The day a judge gave me the choice between going to prison or going to college was the day I vowed to stop stealing. Never again would I see something beautiful and beyond my means and take it, just because I wanted it. Just because I could.
When I moved in with Jerry, it was with good intentions. I needed a place to live while I got my degree, and he needed a roommate.
Then I saw Aster.
Blond and beautiful, good, pure, sweet, smart…and Jerry’s girlfriend. She was everything I never thought I could have. Except…maybe I can.
So I put a plan into action. Yeah, I’d probably go to hell, but it would be worth it. I wanted Aster. I wanted her yesterday and tomorrow and every possible way.
But you know what they say.
Be careful what you wish for…because you just might get it.
For the next six days, I manage to think about Aster a little less. I only jack off to the thought of her ass in the air and my hands in her hair three times. It’s an improvement over last week.
All of my hard work is promptly undone when I let myself into the apartment Wednesday night and find Aster alone on the couch. There’s a pizza box on the cushion next to her, her bare feet crossed at the ankles on the ottoman. The visual of coming home to Aster hits me stupidly hard, and I tell myself the heat I’m feeling is just the contrast from the cold air outside. That the want tugging at my insides is just hunger.
But it’s not.
“Hey,” I make myself say. I turn around and take off my coat and boots, trying not to show how happy I am to see her.
“Hey,” she replies. “Sorry for just being here like this. Jerry was supposed to meet me for dinner but he got stuck at the lab and I’d already ordered the pizza.”
The kitchen and living room are divided by a small counter, so I can still see her as I fill a glass with tap water and down it in three swallows.
“Do you want some food?” Aster asks. “Jerry’s going to eat at the lab, and he said to tell you to help yourself if you’re hungry.”
I try not to appear too “hungry” when I look at Aster and wonder what else Jerry is willing to share.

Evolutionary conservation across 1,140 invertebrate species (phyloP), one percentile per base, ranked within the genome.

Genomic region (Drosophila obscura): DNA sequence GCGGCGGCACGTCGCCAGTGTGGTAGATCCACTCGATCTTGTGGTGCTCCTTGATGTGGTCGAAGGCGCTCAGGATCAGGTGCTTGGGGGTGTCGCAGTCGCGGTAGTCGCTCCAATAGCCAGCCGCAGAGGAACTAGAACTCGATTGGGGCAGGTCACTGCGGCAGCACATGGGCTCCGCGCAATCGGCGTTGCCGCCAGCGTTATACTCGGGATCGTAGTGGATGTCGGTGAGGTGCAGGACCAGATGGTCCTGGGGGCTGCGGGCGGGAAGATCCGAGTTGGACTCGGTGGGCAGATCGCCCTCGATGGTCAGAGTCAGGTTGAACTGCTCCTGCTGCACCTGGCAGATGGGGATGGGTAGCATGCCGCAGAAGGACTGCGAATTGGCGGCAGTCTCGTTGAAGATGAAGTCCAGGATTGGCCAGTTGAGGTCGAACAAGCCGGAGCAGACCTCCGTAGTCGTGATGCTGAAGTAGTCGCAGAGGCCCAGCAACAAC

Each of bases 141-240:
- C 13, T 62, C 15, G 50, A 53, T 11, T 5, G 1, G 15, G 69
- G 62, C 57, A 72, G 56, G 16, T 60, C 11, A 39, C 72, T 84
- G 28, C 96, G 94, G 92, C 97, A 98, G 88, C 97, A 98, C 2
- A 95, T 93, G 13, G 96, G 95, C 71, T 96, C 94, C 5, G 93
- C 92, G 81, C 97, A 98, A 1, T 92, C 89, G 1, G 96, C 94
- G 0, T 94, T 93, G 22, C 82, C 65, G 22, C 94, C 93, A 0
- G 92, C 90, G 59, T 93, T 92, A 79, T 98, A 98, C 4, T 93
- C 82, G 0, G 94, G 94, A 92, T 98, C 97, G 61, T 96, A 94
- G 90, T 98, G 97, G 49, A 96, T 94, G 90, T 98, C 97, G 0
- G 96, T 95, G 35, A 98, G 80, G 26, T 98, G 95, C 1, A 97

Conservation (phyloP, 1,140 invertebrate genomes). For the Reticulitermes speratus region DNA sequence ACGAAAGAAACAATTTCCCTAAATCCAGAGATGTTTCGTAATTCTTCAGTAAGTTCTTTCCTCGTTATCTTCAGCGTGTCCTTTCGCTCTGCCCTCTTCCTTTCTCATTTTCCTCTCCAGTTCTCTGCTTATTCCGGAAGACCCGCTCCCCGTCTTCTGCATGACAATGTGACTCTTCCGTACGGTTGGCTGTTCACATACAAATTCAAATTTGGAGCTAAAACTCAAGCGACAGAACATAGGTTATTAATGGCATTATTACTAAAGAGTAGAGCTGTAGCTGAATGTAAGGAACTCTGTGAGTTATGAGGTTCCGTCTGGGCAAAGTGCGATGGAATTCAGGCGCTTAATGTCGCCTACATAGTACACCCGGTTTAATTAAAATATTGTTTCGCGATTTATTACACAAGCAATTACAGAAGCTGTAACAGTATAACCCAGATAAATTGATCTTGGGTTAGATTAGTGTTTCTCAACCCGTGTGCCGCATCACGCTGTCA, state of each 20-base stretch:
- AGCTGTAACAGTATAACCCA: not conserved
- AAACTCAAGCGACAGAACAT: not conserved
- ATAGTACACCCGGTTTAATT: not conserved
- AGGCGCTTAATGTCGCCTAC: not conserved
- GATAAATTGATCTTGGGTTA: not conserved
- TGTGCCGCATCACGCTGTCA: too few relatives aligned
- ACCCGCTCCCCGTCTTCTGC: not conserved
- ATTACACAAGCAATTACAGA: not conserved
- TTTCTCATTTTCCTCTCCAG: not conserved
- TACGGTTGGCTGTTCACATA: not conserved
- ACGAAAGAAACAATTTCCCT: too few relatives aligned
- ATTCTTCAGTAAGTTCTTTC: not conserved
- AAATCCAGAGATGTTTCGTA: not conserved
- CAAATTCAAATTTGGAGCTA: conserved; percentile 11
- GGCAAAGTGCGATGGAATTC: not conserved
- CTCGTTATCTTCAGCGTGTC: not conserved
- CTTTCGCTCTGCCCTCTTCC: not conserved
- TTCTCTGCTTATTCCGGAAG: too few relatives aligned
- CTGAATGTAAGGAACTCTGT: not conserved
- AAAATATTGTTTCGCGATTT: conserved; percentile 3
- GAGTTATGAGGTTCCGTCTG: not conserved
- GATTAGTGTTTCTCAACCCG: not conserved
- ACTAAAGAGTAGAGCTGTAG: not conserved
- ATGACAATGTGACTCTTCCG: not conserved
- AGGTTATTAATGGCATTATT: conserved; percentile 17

I should tell her no. I should say I ate and go into my room and close the door and put on headphones and forget she’s here. But I’ve never been good at resisting temptation, even when it’s wearing an oversized Holsom sweatshirt and faded jeans and seems to be legitimately enjoying Bridget Jones’ Diary.
“I’ll have some pizza,” I say, grabbing a napkin from the counter. “But you’ve gotta change the channel.”
“This movie’s a classic.”
“It’s not.” I take the spot on the far end of the couch, the pizza between us. I can practically feel her scrutinizing my white button-up shirt and dark pants, far from my usual attire of jeans and old concert T-shirts.
“Did you have a late class?” she asks.
I grab a slice of pizza. It’s pepperoni and mushroom and it’s still hot. My mouth waters and I take a bite, glancing at Aster. It’s not a secret that I have a job, but it’s not something I advertise. My job at the library is in stark contrast to the tattooed knuckles and bad attitude.
“I was working,” I say around the food. “At the library.”
“Oh. I didn’t know.”
“I never told you. Change the channel.”
She picks up the remote and scrolls through the options in the guide. “I’m just being nice because you’re new,” she informs me.
I grin. Aster’s being nice because she’s a nice person. “And when I’m not new? What happens then?”
“All this hospitality goes right out the window.”
“It’s as terrible as it sounds.”
“Does Jerry know you’re cruel?”
“Nope. He came with me to see Bridget Jones’ Baby in theater.”
I groan and stuff the rest of the pizza in my mouth. If that’s what it takes to get a girl like Aster, maybe I’ve been jerking off to the wrong girl. “Jerry needs some guidance.”
She smirks. “Are you going to be that guide?”
“If I ever find him watching Bridget Jones by himself, I’ll have to step in. No real man watches that movie willingly. And he only watches it for a girl if there’s a blow jo—” I catch myself way too late. Aster’s blue eyes widen and she freezes, a piece of pizza extended toward her pretty mouth. “I’m sorry,” I say hastily. “I forgot who—”
Then she laughs. And laughs. And laughs.
She drops the pizza back into the box she’s laughing so hard.
“Poor Jerry,” she wheezes, wiping her cheeks with the back of her hand. “I just had to buy his popcorn.”
I snicker, relief making me weak and stupid. “It’s none of my business,” I say, even though I want it to be my business. I want to take Aster to a chick flick and make her pay for it with filthy sexual favors afterward. I want to find out if she’d be offended by it.
“I think you’ll be a good influence on Jerry,” she says after a second. She’s focused on the TV again, settling on a Big Bang Theory rerun.
I almost choke. “Did you say a good influence?” Not once in my life has anyone ever called me a good influence. I’m not sure I’ve ever even been called good, period. And I’m not sure how to feel about it.
“Yeah,” Aster says. “He’s so focused on school that he sometimes forgets to have fun. Maybe you’ll rub off on him.”
“What do you do for fun, Aster?”
She glances at my knuckles and rolls her lips contemplatively. “Lots of things.”
I try not to curl my hands into fists, try not to show her how I have to work so fucking hard not to reach over there to touch her, just to see if I can.
I might have been wrong about the money. I might even be wrong about the blind kids. But Aster’s a nice person, a good person. She’s not going to fuck me if she has a boyfriend.
So the boyfriend will have to go.